The NSW Cyber Security Policy requires agencies to provide a maturity self-assessment against the Australian Cyber Security Centre (ACSC) Essential 8 to the head of the agency and Cyber Security NSW annually. Cyber Security NSW received 62 completed self-assessment returns across all eight clusters. While only 62 completed self-assessment returns were received, the self-assessment results provide coverage over the NSW public sector as some returns applied to multiple agencies.
The Essential 8 comprises:
Refer to the link for the Australian Cyber Security Centre's definition of 'Essential 8' mitigation strategies.
The ACSC Essential 8 model identifies three levels of maturity for organisations to use when assessing the maturity of their Essential 8 implementation. The NSW policy adds Maturity Level Zero to its assessment model to cater for maturity levels lower than Maturity Level One.
Maturity levels explained:
Refer to NSW Cyber Security Policy: Maturity Model, tab 4'Essential 8 Maturity Model'.
This was the first-time agencies were required to report against the ACSC’s ‘Essential 8’ cyber risk mitigation strategies. The self-assessments were unaudited.
|Number of self-assessments|
|Essential 8 mitigation strategies||Maturity Level Zero||Maturity Level One||Maturity Level Two||Maturity Level Three||Total|
|Configure-Microsoft office macro||32||23||4||3||62|
|User application hardening||45||13||3||1||62|
|Restrict administration privileges||28||13||16||5||62|
|Patch operating system||18||17||23||4||62|
|Daily back ups||6||18||11||27||62|
1 Some Essential 8 mitigation strategies are disaggregated between servers and workstations. The self-assessment summary above includes agency's self-assessed maturity responses for servers only, on the basis that this generally poses the greater cyber security risk.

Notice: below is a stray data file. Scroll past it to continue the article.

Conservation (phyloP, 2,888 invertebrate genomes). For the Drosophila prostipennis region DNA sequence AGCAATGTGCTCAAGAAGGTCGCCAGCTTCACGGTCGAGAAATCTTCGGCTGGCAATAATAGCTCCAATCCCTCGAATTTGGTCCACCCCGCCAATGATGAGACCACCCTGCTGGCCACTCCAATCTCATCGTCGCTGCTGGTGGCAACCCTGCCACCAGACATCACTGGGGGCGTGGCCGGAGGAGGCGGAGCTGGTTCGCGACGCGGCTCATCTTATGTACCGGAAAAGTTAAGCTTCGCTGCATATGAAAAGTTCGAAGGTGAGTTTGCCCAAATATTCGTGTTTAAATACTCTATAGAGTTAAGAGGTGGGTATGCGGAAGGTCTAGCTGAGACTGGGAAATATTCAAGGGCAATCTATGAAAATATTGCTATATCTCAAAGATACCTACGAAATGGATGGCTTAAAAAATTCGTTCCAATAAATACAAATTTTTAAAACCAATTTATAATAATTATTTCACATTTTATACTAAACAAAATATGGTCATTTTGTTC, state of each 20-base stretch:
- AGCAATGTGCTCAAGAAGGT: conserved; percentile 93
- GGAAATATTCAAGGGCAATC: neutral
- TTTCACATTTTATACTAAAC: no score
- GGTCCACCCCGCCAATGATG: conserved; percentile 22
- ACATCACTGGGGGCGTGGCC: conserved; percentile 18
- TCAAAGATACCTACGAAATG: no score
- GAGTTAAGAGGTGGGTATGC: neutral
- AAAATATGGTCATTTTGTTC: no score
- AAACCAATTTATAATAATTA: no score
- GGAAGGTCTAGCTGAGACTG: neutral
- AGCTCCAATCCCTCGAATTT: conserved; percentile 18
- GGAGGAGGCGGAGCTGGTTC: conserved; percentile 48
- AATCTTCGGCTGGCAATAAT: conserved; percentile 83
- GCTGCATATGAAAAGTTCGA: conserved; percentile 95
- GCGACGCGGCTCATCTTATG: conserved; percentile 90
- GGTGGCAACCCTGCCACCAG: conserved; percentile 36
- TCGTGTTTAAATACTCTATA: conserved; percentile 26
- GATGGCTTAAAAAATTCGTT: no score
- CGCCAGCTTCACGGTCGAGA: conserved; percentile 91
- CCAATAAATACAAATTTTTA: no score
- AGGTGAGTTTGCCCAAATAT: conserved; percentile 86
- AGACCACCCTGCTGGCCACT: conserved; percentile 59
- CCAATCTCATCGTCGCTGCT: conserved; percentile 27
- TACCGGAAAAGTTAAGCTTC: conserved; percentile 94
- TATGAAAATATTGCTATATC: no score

2 Some agencies submitted scores between levels (e.g. 0.5 or 1.5 scores). In such instances, scores were rounded down.
Source: Individual self-assessed Essential 8 maturity returns (unaudited).
We recommend Cyber Security NSW works with agencies to improve cyber security resilience as a matter of urgency.
The Department of Customer Service advises that following the first year of reporting under the NSW Cyber Security Policy, cluster secretaries will report to the Secretaries Board on their progress against all elements of the policy.
The Secretaries Board is made up of the cluster secretaries of the principal departments, and the Public Service Commissioner.
Internal controls at outsourced service providers
Qualified opinion received on information technology services provided to the clusters
GovConnect provides transactional and information technology services to Treasury, the Department of Premier and Cabinet and the Department of Customer Service and several of their cluster agencies. Similar to 2017–18, GovConnect received unqualified opinions from their service auditor on all business process controls, except for information technology controls provided by Unisys. The opinion for this provider was qualified.
The opinion was qualified because the service auditor identified the following weaknesses in the management of security over the network and infrastructure:
- user access was not adequately restricted, including accounts which were not disabled following the departure of staff